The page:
ALL ABOARD…. You can dine in sumptuous surroundings (Image: Getty / Saga Ships)
The Spirit of Discovery is Saga’s new boutique-branded luxury ship and is a celebration of all things British with many key features chosen by its loyal passengers. I joined the ship for its recent inaugural cruise, a 12-night voyage around the British Isles starting from Dover and returning to the Channel port some 2,241 miles, and 10 ports of call, later. The maiden voyage was an eye-opener – as we take for granted our amazing coastline with beautiful beaches and bays close to some of our major cities.
All the ports on our anticlockwise trip gave the newcomer a great reception.
We saw fire-fighting boats spraying jets of water in the air in salute, firework displays and a traditional Scottish piper on the quayside in Kirkwall in Orkney.
Apart from a blast of strong winds off southern Ireland, we cruised on calm and flat seas all the way, making it perfect to watch out from the top deck for the abundance of wildlife off our shores.
With help from enthusiastic spotters from the charity ORCA, which is invited on selected cruises for “passenger enrichment”, we saw playful dolphins, a harbour porpoise and even elusive minke whales.
On board it was easy to see the results of five years planning and an investment of £346million, with spacious and tastefully decorated public areas and cabins, crafted with designs from London’s top hotels.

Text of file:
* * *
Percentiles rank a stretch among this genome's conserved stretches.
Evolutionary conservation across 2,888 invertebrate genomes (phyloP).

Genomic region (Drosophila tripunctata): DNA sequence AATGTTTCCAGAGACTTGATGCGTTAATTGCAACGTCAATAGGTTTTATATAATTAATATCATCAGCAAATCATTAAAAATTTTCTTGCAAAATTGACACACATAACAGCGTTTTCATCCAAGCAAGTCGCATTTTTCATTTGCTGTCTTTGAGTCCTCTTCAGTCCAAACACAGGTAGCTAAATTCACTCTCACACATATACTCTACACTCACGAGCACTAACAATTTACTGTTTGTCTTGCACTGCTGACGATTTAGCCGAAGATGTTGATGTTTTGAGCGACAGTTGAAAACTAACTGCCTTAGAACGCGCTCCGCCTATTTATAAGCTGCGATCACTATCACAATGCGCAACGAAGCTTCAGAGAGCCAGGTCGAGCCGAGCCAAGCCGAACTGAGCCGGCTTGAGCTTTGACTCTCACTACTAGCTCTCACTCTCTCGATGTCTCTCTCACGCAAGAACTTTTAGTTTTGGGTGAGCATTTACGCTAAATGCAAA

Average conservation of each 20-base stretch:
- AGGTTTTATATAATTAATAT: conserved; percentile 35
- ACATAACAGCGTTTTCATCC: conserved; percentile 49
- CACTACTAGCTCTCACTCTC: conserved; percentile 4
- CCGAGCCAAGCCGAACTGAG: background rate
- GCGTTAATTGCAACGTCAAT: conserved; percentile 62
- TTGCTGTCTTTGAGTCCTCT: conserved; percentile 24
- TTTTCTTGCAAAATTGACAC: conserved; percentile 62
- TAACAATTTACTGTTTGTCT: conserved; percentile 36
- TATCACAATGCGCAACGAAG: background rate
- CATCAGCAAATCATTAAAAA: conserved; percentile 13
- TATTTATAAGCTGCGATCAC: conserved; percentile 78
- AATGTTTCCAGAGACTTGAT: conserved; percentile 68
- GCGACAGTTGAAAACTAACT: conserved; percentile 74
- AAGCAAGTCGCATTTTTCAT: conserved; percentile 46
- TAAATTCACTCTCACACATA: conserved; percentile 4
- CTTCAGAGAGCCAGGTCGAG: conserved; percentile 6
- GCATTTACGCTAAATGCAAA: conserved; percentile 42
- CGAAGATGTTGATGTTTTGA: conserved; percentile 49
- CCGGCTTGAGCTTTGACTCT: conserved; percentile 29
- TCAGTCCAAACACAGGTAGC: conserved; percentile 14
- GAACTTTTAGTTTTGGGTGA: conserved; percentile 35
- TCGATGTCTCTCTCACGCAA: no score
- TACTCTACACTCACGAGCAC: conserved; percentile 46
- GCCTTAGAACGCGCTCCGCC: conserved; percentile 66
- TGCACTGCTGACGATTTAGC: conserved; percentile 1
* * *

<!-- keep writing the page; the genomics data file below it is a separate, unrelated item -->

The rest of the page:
Holidaymakers are spoilt for wildlife with seals and dolphins (Image: Getty)
Passengers – many of whom had clocked up more than 1,000 nights at sea with Saga – had spoken and the cruise firm listened to the voices of experience.
They wanted a ship no bigger than one carrying 1,000 passengers – it has room for 999. They wanted a wide, wrap-around promenade deck – it has one. They wanted bespoke suites, roomy cabins and all to have a balcony – granted.
And as so many people travel alone, a fifth of cabins – 109 – are for single occupancy – four times the norm. There is no casino and just two shops, so this is no place for gamblers and shopaholics. But it does boast, again by popular request, one of the best libraries at sea.
Next door is a card room with bridge lessons and a craft room where teachers and artists hold classes in jewellery-making and papercraft, where you only pay for materials.
Captain Julian Burgess told me how Saga had gone the extra nautical mile. He said: ‘‘I have never known a cruise company that has gone to its customers to ask them what they wanted in focus groups of existing and potential passengers.
“The result is a very elegant ship, it is luxurious and relaxed. It is incredibly spacious and all suites are individually designed. Every cabin has a balcony. It is a fantastic ship.”
She also has a state-of-the-art spa, with a large hydrotherapy pool, infrared and standard saunas, a steam room and heated loungers, just what is required after days out sightseeing.
And to celebrate the British landscape and colours, Saga has splashed out £1million on 1,000 impressive artworks scattered around the ship with 400 specially commissioned by UK-based artists.
There was also some celebrity spotting on board too. Songwriter and